In this challenging economy, are you reluctant to buy big ticket items? Weary of making any kind of long-term monetary commitments? That may not be the most financially advantageous decision. Our informal take — on what to buy, rent or share.
What to Buy: Home
Zillow looked at the breakeven point of more than 200 metros and 8,000 cities to see how many years it would take before owning a home would be more financially advantageous than renting. And guess what? The analysis shows that in most major markets in the U.S. right now, buying beats renting after just three years. This is due to a combination of factors, says Zillow Chief Economist Stan Humphries: affordability (in some markets, values are 50 percent or more off their peak), historically low interest rates and rising rents. Did you know that nearly 4 million American families have transitioned into rentals since the foreclosure crisis began? That’s putting pressure on prices, says Humphries: rents are up 5 percent this year and are expected to continue to rise.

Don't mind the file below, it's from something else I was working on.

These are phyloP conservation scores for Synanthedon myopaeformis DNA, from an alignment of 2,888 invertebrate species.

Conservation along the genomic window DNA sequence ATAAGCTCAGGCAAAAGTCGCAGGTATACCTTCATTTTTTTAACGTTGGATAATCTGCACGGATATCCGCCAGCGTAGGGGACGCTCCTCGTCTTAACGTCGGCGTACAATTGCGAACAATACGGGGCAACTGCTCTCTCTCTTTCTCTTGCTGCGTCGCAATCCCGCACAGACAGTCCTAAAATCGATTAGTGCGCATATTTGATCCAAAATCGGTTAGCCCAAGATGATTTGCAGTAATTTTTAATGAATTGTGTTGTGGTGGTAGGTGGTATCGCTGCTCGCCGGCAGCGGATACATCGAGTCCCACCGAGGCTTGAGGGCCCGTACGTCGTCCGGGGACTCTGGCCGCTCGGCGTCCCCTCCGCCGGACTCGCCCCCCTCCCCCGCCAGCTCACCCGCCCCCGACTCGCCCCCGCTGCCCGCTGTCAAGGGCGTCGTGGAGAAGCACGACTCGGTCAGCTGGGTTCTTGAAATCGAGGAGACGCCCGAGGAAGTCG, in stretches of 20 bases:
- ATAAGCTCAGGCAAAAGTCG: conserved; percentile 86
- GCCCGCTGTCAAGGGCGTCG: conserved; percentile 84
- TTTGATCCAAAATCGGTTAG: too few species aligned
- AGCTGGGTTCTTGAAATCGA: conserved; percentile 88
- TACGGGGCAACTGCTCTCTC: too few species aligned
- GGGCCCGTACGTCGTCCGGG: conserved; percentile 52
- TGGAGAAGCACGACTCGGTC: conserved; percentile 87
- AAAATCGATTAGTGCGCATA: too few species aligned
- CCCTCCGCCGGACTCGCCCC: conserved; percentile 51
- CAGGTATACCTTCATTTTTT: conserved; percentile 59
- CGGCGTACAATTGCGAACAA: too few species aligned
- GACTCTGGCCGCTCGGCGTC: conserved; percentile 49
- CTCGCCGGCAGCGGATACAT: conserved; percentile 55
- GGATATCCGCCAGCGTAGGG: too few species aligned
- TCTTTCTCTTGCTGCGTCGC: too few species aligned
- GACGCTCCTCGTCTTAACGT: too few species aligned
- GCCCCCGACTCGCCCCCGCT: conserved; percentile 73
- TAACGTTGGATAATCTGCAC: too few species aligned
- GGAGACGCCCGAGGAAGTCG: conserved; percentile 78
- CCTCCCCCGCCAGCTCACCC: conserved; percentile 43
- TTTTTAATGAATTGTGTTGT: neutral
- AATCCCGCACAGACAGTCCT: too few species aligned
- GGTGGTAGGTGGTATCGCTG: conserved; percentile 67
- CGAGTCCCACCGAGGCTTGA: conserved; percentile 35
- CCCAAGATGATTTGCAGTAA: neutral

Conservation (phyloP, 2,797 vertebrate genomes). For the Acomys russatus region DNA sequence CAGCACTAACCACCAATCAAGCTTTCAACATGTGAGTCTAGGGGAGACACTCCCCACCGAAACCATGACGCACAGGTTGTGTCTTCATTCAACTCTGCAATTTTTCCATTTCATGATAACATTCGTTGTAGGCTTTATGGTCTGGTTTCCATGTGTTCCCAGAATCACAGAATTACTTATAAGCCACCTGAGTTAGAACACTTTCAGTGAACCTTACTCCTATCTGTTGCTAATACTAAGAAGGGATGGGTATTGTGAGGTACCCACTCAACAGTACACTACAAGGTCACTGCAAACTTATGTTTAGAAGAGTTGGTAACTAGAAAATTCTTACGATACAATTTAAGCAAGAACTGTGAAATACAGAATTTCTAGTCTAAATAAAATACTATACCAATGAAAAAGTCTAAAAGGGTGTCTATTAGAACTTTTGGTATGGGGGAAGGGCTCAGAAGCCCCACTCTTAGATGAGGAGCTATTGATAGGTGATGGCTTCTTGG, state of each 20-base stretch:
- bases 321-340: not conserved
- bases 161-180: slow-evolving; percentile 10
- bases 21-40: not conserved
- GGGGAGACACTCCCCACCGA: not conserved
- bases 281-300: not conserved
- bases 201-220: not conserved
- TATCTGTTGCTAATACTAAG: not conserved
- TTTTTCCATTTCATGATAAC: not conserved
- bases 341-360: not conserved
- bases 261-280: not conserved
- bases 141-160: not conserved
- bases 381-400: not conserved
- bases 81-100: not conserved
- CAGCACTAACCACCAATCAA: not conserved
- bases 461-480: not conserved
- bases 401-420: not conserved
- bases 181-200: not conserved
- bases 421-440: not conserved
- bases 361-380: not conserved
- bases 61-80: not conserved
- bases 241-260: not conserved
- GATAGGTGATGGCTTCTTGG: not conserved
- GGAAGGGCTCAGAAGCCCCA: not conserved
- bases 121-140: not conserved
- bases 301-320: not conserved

What to Rent: Designer clothing & accessories, textbooks
Whether you have a special event to attend or even if you’re looking to dress to impress for a job interview, I say “thumbs up” to renting outfits you’ll likely need just once. Consider popular sites like Rent the Runway or Bag Borrow or Steal. As for textbooks, which can also make a huge dent in your savings if bought new (costing over $1,100 on average, per year), look no further than chegg.com. Services such as campusbookrentals.com also offer new and gently used textbooks at a significant discount.
What to share: Cars, bikes, vacation rentals, sublets & more
This is a phenomenon already well-established among car sharing services like Zipcar and Car2Go, for example, but look around and you’ll see that this trend of resource sharing is rising everywhere — you’ve got Spinlister for bike sharing, Airbnb for house sharing and other sites for everything else in between.
- From Mortgages to Apparel: Bargains Consumers Should Take Advantage Of
- 4 Steps to Financial Freedom
- What to Know About Buying a Foreclosed Home
Vera Gibbons is a financial journalist based in New York City and is a contributor to Zillow Blog. Connect with her at http://veragibbons.com/.
Note: The views and opinions expressed in this article are those of the author and do not necessarily reflect the opinion or position of Zillow.